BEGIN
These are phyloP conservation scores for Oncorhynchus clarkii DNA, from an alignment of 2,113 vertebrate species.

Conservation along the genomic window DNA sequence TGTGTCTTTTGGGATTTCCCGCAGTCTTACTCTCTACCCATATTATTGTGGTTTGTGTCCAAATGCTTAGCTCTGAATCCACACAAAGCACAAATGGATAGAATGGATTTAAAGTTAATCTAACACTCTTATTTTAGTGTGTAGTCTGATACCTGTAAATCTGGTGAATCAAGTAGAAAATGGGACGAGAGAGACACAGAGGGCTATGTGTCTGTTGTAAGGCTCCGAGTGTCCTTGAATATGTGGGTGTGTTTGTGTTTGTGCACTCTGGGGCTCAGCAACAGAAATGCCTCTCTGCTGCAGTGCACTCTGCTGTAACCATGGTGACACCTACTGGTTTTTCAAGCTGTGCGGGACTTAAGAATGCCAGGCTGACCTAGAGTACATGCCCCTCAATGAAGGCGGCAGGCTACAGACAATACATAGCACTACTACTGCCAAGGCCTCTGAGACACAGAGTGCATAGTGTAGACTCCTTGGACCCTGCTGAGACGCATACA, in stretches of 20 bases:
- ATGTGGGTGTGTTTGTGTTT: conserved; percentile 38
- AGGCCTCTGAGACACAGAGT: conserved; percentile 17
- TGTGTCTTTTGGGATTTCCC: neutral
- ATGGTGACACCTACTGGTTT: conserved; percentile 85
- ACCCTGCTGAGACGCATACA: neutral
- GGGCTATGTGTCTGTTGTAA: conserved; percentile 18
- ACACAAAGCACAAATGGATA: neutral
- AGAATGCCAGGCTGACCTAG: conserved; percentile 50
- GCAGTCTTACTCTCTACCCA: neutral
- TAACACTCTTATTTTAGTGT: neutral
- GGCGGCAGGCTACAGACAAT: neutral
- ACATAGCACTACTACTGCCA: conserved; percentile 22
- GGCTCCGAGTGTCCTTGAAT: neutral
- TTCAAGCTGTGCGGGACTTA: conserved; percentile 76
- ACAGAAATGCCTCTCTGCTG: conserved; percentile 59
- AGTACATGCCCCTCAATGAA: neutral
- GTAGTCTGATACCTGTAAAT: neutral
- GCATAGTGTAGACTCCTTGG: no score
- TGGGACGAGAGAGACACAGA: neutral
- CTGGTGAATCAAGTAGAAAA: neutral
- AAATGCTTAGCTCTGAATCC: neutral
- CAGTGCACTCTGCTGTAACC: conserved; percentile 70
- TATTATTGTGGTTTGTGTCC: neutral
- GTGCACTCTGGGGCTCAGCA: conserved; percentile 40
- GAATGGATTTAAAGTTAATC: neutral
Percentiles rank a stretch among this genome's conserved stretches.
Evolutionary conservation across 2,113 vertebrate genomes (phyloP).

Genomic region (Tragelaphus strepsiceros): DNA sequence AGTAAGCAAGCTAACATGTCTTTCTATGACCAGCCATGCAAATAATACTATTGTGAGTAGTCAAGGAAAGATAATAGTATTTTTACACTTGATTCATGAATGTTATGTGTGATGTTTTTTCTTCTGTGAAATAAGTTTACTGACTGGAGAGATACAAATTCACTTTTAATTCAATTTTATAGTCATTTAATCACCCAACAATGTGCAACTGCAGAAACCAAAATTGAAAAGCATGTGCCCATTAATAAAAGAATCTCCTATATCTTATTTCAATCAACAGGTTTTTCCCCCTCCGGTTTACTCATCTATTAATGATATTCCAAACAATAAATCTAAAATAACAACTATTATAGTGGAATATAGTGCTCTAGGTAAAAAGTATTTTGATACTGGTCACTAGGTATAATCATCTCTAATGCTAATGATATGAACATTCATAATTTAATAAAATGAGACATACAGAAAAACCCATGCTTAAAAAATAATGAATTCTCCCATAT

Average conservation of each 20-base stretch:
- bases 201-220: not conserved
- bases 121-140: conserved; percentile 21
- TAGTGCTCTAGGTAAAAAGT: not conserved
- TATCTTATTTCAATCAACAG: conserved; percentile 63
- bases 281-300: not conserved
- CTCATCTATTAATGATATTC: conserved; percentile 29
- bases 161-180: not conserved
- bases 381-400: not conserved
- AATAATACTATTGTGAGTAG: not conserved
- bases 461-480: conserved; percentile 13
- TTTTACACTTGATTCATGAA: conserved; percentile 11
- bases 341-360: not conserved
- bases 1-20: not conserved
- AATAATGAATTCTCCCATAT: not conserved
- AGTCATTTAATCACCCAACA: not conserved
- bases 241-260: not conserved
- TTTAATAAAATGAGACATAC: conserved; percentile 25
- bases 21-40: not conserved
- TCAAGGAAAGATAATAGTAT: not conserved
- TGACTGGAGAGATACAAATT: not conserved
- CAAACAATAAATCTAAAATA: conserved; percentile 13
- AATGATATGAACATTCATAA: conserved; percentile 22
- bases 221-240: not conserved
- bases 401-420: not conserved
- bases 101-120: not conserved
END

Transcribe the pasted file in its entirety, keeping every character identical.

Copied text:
These are phyloP conservation scores for Oncorhynchus clarkii DNA, from an alignment of 2,113 vertebrate species.

Conservation along the genomic window DNA sequence TGTGTCTTTTGGGATTTCCCGCAGTCTTACTCTCTACCCATATTATTGTGGTTTGTGTCCAAATGCTTAGCTCTGAATCCACACAAAGCACAAATGGATAGAATGGATTTAAAGTTAATCTAACACTCTTATTTTAGTGTGTAGTCTGATACCTGTAAATCTGGTGAATCAAGTAGAAAATGGGACGAGAGAGACACAGAGGGCTATGTGTCTGTTGTAAGGCTCCGAGTGTCCTTGAATATGTGGGTGTGTTTGTGTTTGTGCACTCTGGGGCTCAGCAACAGAAATGCCTCTCTGCTGCAGTGCACTCTGCTGTAACCATGGTGACACCTACTGGTTTTTCAAGCTGTGCGGGACTTAAGAATGCCAGGCTGACCTAGAGTACATGCCCCTCAATGAAGGCGGCAGGCTACAGACAATACATAGCACTACTACTGCCAAGGCCTCTGAGACACAGAGTGCATAGTGTAGACTCCTTGGACCCTGCTGAGACGCATACA, in stretches of 20 bases:
- ATGTGGGTGTGTTTGTGTTT: conserved; percentile 38
- AGGCCTCTGAGACACAGAGT: conserved; percentile 17
- TGTGTCTTTTGGGATTTCCC: neutral
- ATGGTGACACCTACTGGTTT: conserved; percentile 85
- ACCCTGCTGAGACGCATACA: neutral
- GGGCTATGTGTCTGTTGTAA: conserved; percentile 18
- ACACAAAGCACAAATGGATA: neutral
- AGAATGCCAGGCTGACCTAG: conserved; percentile 50
- GCAGTCTTACTCTCTACCCA: neutral
- TAACACTCTTATTTTAGTGT: neutral
- GGCGGCAGGCTACAGACAAT: neutral
- ACATAGCACTACTACTGCCA: conserved; percentile 22
- GGCTCCGAGTGTCCTTGAAT: neutral
- TTCAAGCTGTGCGGGACTTA: conserved; percentile 76
- ACAGAAATGCCTCTCTGCTG: conserved; percentile 59
- AGTACATGCCCCTCAATGAA: neutral
- GTAGTCTGATACCTGTAAAT: neutral
- GCATAGTGTAGACTCCTTGG: no score
- TGGGACGAGAGAGACACAGA: neutral
- CTGGTGAATCAAGTAGAAAA: neutral
- AAATGCTTAGCTCTGAATCC: neutral
- CAGTGCACTCTGCTGTAACC: conserved; percentile 70
- TATTATTGTGGTTTGTGTCC: neutral
- GTGCACTCTGGGGCTCAGCA: conserved; percentile 40
- GAATGGATTTAAAGTTAATC: neutral
Percentiles rank a stretch among this genome's conserved stretches.
Evolutionary conservation across 2,113 vertebrate genomes (phyloP).

Genomic region (Tragelaphus strepsiceros): DNA sequence AGTAAGCAAGCTAACATGTCTTTCTATGACCAGCCATGCAAATAATACTATTGTGAGTAGTCAAGGAAAGATAATAGTATTTTTACACTTGATTCATGAATGTTATGTGTGATGTTTTTTCTTCTGTGAAATAAGTTTACTGACTGGAGAGATACAAATTCACTTTTAATTCAATTTTATAGTCATTTAATCACCCAACAATGTGCAACTGCAGAAACCAAAATTGAAAAGCATGTGCCCATTAATAAAAGAATCTCCTATATCTTATTTCAATCAACAGGTTTTTCCCCCTCCGGTTTACTCATCTATTAATGATATTCCAAACAATAAATCTAAAATAACAACTATTATAGTGGAATATAGTGCTCTAGGTAAAAAGTATTTTGATACTGGTCACTAGGTATAATCATCTCTAATGCTAATGATATGAACATTCATAATTTAATAAAATGAGACATACAGAAAAACCCATGCTTAAAAAATAATGAATTCTCCCATAT

Average conservation of each 20-base stretch:
- bases 201-220: not conserved
- bases 121-140: conserved; percentile 21
- TAGTGCTCTAGGTAAAAAGT: not conserved
- TATCTTATTTCAATCAACAG: conserved; percentile 63
- bases 281-300: not conserved
- CTCATCTATTAATGATATTC: conserved; percentile 29
- bases 161-180: not conserved
- bases 381-400: not conserved
- AATAATACTATTGTGAGTAG: not conserved
- bases 461-480: conserved; percentile 13
- TTTTACACTTGATTCATGAA: conserved; percentile 11
- bases 341-360: not conserved
- bases 1-20: not conserved
- AATAATGAATTCTCCCATAT: not conserved
- AGTCATTTAATCACCCAACA: not conserved
- bases 241-260: not conserved
- TTTAATAAAATGAGACATAC: conserved; percentile 25
- bases 21-40: not conserved
- TCAAGGAAAGATAATAGTAT: not conserved
- TGACTGGAGAGATACAAATT: not conserved
- CAAACAATAAATCTAAAATA: conserved; percentile 13
- AATGATATGAACATTCATAA: conserved; percentile 22
- bases 221-240: not conserved
- bases 401-420: not conserved
- bases 101-120: not conserved